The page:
My mother started working in a school kitchen to get out of the house for a few hours each day when my father got a new job, he was woking shifts so when he was working nights my mother had to creep round so as not to wake him. Working for school dinners meant that she only worked termtime. At first she did three hours each day, from 12 noon until 3pm, then it was discovered that she trained as a professional cook in her teens so she was soon asked to work longer hours and assist in the cooking, then being promoted to assistant cook, then cook. Finally she was asked to go to college to take a professional qualification and then was given her own brand new kitchen and promoted to supervisor and had about 16 kitchen staff, they produced about 1,000 meals each day, some for her school and some for other schools. This is how I know about the three week menus and the costings, mum had to do them all.
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#1051586 - Sat Jul 05 2014 01:44 PM Re: Homework - At what age did you start being set it? [Re: bloomsby]
flopsymopsy Offline
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Loc: Northampton England UK      
I was a delicate child and a picky eater so my mother wouldn't let me have school dinners and I went home to eat because she was anxious that I should eat properly. The irony of that is that no matter how bad school dinners were, my mother was a terrible cook* which is probably why I was picky in the first place. So I walked up the steep hill from school when the dinner bell went and skipped down it later. But when I went to grammar school it was much too far go home so I had school dinners for a while. They were sooo bad I longed for my mother's cooking. Seriously. We were given something called 'manchester tart' which consisted of pastry the consistency of plasterboard, a scraping of jam, and solid, lumpy custard which looked like sic... no, let's not go there. They also had chocolate doughnuts. They were the only thing labeled 'chocolate' that I've ever been unable to eat - they were solid. Like cannonballs. So we used them like ammunition and threw them everywhere. I won't tell you what the chocolate sauce was like or what we did with it - some people might be eating their tea!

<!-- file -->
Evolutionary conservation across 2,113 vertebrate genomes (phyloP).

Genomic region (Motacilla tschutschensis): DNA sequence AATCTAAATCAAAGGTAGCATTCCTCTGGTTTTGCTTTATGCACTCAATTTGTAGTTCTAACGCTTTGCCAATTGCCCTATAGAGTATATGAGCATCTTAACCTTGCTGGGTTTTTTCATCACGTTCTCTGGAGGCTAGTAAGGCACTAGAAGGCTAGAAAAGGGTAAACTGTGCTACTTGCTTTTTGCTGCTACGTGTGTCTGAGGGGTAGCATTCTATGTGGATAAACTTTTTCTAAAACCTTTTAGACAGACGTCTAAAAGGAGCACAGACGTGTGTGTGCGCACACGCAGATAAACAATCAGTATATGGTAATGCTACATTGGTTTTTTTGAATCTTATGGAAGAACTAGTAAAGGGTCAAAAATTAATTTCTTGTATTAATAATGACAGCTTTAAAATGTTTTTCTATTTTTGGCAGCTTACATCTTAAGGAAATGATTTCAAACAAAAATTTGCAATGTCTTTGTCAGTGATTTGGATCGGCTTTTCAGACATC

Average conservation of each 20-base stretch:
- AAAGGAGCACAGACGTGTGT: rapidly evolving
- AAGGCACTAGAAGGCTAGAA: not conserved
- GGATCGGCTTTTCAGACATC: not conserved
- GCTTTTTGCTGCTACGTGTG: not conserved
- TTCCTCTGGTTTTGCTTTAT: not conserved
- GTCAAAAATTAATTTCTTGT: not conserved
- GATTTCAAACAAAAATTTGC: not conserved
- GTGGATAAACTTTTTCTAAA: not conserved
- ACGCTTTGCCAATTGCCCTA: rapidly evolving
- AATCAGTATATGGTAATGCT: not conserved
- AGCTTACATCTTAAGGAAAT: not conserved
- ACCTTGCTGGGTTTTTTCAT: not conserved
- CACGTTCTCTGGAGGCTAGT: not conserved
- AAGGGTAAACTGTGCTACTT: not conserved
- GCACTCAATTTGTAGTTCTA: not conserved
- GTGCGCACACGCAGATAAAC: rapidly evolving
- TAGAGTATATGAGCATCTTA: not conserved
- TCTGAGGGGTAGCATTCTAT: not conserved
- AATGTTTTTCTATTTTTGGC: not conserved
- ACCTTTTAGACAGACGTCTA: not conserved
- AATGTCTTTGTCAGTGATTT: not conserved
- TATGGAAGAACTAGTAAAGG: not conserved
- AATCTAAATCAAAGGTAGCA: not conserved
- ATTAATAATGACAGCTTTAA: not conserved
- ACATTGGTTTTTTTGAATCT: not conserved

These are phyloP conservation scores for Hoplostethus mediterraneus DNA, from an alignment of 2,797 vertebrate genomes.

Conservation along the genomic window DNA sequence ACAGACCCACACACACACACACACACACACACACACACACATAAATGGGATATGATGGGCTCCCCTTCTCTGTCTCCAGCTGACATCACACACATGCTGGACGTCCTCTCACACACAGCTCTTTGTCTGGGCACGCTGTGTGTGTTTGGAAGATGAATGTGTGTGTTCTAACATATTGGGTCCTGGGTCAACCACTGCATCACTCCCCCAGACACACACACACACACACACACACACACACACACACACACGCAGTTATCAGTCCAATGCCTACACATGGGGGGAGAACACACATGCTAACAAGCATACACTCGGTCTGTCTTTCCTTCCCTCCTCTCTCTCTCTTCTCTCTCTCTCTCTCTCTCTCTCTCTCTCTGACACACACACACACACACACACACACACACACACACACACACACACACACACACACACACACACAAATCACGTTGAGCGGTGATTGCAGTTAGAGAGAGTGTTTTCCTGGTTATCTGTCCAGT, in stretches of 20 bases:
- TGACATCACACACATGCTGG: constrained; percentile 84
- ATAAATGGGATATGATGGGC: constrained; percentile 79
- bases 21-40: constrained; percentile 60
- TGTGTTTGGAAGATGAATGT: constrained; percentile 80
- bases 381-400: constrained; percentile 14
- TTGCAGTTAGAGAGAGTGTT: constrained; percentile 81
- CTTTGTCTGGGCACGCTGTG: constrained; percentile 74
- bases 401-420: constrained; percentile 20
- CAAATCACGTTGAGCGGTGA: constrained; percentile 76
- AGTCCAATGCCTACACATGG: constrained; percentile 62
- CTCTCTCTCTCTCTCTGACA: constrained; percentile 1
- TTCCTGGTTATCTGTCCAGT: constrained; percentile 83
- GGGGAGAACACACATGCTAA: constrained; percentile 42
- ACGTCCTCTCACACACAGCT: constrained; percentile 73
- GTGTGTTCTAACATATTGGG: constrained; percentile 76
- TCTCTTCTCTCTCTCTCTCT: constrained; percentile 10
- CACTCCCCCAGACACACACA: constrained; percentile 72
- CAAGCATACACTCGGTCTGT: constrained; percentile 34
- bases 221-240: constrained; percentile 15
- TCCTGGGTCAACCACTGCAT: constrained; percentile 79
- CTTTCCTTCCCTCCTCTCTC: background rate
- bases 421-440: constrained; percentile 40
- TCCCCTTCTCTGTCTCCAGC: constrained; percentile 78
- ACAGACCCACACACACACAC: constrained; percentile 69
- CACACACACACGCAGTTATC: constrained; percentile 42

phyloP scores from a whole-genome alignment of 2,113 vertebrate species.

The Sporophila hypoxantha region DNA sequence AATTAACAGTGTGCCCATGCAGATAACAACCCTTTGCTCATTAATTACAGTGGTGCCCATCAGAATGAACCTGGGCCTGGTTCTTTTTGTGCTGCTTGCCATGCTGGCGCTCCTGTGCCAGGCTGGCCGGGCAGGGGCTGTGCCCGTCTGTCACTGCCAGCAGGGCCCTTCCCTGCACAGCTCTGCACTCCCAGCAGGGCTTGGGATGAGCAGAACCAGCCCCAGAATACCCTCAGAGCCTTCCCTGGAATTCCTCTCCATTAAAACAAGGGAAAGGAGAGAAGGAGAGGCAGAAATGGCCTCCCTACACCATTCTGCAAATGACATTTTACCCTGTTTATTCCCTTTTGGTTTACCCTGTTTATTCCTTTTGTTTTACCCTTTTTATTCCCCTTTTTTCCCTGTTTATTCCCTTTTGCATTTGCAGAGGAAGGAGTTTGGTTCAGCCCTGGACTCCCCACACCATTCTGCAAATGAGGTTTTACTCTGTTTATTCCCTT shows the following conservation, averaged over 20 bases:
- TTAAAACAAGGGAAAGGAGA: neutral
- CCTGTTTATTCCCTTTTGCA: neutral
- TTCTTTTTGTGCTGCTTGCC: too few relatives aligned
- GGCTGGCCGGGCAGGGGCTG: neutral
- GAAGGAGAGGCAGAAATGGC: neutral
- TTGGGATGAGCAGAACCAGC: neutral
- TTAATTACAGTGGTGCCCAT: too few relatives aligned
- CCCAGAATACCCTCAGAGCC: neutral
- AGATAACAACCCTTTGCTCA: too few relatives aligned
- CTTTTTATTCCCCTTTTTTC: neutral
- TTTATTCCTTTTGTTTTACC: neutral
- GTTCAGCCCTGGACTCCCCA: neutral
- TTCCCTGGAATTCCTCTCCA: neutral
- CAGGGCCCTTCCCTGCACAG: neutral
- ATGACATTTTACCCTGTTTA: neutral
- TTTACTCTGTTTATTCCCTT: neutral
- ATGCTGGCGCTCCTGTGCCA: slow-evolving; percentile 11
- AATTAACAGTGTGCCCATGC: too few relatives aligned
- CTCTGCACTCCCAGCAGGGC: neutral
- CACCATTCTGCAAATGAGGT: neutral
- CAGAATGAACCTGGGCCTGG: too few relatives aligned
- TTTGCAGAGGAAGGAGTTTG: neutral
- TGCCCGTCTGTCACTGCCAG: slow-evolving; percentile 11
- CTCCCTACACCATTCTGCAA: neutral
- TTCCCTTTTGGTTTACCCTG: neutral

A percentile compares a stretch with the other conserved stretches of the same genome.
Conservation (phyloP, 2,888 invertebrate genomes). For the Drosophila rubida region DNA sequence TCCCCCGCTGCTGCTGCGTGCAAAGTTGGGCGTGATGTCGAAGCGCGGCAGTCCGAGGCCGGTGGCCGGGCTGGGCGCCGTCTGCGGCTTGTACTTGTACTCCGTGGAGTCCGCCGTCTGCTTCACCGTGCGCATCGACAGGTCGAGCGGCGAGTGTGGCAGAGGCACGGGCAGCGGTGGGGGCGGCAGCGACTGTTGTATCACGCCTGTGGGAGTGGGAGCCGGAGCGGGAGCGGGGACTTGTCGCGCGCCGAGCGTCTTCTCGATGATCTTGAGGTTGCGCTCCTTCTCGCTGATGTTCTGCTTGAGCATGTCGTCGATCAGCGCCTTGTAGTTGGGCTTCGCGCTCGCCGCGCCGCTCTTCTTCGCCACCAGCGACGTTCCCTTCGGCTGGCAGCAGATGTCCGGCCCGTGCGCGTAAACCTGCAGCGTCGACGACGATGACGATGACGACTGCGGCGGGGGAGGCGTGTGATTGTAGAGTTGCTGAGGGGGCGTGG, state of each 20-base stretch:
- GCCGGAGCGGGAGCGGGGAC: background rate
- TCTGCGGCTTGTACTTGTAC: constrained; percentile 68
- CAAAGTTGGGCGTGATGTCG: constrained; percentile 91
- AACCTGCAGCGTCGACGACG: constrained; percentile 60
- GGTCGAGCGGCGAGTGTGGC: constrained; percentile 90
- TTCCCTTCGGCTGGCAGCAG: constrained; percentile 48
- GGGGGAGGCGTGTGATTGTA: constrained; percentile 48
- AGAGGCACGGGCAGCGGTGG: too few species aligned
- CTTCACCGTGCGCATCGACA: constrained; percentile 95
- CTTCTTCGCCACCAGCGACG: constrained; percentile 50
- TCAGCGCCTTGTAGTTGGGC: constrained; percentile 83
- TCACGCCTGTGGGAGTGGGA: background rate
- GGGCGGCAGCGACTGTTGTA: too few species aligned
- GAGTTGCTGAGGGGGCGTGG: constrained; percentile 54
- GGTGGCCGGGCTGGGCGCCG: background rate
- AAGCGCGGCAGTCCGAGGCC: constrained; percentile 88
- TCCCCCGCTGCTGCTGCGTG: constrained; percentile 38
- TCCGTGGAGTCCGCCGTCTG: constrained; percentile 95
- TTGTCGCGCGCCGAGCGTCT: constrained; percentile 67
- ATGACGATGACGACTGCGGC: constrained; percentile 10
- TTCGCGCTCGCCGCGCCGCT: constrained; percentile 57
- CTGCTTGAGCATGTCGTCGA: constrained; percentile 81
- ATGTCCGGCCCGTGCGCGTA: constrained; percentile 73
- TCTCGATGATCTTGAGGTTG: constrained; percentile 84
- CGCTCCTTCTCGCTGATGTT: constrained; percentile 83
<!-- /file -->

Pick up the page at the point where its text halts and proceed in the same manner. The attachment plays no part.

*apart from cake. I'll give her that, my mother made wonderful cakes and her chocolate sponge cakes, made especially for me, were to die for. She could however, and did frequently, murder a cauliflower and the things she could do to a stew don't bear thinking about. grin
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#1052081 - Wed Jul 09 2014 01:18 PM Re: Homework - At what age did you start being set it? [Re: bloomsby]
satguru Offline
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Registered: Thu Feb 17 2000